The pandemic is shifting the way we work, and the civilian workplace is embracing these changes. Former Army Major Laura Blair, now Director of Employment at the OA, summarises the current trends.
There has been a seismic shift for businesses worldwide in ways no one could have anticipated. Remote working has become the norm and the implementation of new technology is moving at a pace. What does this mean for your move into civilian employment?
Remote working is here to stay
Organisations were forced to move their workforces to home working during the Pandemic and found that overall, productivity increased, and staff were happier despite juggling work, home and childcare. As a result, flexible work patterns and work-from-home policies are here to stay.
In March this year, global consultancy firm Price Waterhouse Coopers announced changes to allow greater flexibility for post-pandemic working for its 22,000 employees. PwC chairman Kevin Ellis said he hoped this would make flexible working “the norm rather than the exception”.
Organisations are developing ‘hybrid’ working models and being open about it – witness BP Oil, Santander and Nationwide’s recent statements. Future work patterns will likely include elements of both working at home with trips to the office.
Geography is no longer a constraint
With the move to remote working led by the adoption of new technologies, companies can now access talent without the previous limits of geographical boundaries.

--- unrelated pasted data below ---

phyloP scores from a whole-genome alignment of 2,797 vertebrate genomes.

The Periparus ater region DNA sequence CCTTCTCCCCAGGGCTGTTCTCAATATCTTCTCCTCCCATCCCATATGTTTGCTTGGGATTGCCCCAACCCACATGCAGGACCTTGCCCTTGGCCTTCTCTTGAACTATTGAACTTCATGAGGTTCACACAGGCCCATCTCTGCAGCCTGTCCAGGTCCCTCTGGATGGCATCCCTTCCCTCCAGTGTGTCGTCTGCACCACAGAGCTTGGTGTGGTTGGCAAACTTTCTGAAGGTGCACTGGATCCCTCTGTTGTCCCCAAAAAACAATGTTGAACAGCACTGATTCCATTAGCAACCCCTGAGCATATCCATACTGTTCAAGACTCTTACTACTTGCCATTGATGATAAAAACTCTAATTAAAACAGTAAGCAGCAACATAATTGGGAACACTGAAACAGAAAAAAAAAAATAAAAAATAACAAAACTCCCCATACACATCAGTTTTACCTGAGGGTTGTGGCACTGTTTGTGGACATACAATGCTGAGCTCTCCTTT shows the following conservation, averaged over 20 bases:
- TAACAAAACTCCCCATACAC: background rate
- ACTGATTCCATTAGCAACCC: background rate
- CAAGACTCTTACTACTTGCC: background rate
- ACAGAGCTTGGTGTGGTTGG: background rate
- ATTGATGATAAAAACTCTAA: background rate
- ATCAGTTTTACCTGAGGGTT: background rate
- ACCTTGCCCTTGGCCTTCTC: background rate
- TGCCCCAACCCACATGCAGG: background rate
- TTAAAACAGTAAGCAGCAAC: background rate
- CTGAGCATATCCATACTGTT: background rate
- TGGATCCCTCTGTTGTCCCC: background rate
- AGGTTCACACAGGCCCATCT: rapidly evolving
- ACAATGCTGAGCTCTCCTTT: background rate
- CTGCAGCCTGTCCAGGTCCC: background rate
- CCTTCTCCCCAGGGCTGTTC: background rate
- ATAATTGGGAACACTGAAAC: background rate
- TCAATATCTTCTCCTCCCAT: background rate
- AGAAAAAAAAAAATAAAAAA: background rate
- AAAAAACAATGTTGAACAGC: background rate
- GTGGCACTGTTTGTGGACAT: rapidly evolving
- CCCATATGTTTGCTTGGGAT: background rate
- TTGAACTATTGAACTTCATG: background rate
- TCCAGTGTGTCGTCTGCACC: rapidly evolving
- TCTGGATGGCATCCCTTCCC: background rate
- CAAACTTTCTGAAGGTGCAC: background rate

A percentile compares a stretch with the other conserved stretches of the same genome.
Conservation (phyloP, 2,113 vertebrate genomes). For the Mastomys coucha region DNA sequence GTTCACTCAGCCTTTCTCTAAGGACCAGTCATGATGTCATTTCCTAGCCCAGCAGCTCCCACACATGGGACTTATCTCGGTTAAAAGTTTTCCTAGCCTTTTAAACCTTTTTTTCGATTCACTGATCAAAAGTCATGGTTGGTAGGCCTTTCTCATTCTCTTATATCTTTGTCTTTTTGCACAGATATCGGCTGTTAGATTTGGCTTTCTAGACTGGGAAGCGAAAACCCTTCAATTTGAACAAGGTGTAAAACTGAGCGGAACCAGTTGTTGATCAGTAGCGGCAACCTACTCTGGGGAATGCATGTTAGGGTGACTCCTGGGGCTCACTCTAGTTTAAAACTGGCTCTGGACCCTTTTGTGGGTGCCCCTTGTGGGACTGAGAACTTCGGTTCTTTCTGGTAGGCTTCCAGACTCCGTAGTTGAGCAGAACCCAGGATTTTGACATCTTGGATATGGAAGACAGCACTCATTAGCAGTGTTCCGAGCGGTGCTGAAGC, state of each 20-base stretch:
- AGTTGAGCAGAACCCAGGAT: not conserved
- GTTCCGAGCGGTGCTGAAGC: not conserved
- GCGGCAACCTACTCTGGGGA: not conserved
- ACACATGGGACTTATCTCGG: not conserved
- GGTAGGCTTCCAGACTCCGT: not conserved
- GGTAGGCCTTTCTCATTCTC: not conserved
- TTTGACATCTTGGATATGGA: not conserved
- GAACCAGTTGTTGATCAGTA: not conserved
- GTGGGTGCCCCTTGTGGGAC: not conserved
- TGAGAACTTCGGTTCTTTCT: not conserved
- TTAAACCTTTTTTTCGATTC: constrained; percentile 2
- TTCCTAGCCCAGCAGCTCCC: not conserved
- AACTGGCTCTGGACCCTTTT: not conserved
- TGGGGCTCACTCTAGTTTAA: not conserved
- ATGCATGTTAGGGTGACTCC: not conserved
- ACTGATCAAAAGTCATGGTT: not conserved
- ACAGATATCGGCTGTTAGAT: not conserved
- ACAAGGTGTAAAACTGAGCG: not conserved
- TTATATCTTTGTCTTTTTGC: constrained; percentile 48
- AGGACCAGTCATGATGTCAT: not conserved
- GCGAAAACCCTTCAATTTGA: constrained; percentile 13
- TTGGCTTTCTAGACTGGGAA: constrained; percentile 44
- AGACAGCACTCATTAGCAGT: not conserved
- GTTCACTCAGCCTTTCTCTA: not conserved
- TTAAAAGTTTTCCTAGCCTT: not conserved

Employers are keen to build resilient talent pipelines across countries as they search for candidates able to adapt and thrive in this new business landscape. It is precisely why military skills and talent are perfectly positioned to meet the needs of UK employers and those looking for talent overseas.
Technology is critical
The Pandemic has ushered in a new wave of digitalisation. We are already seeing an increase in the use of tools and technologies to help manage remote teams, including virtual offices, augmented and virtual reality work environments and advanced multi-media communication tools. The pace of change is unrelenting and was re-iterated by James Murphy, the Chief Executive of TechVets at a recent OA event. He observed that digital transformation programmes are being accelerated by five years, with jobs in Cyber Security, Cloud Computing and Project Management most in demand.
Become familiar with this technology-dependent work environment and get comfortable undertaking a new role within it. Look out for training courses run by organisations like the OA, the CTP and TechVets. Don’t get left behind.
Diversity and inclusion
Organisations recognise that diverse hires make for great teams that work. We are seeing HR Directors investing in developing broader candidate streams to recruit the best talent available.
Take Amazon, one of the first companies to sign up to the Armed Forces Covenant in the UK. Recognising how the skills and experience of Service personnel benefit their business, they proactively recruit from across the military talent pool – employing almost 400 men and women into operations management and engineering roles nationwide.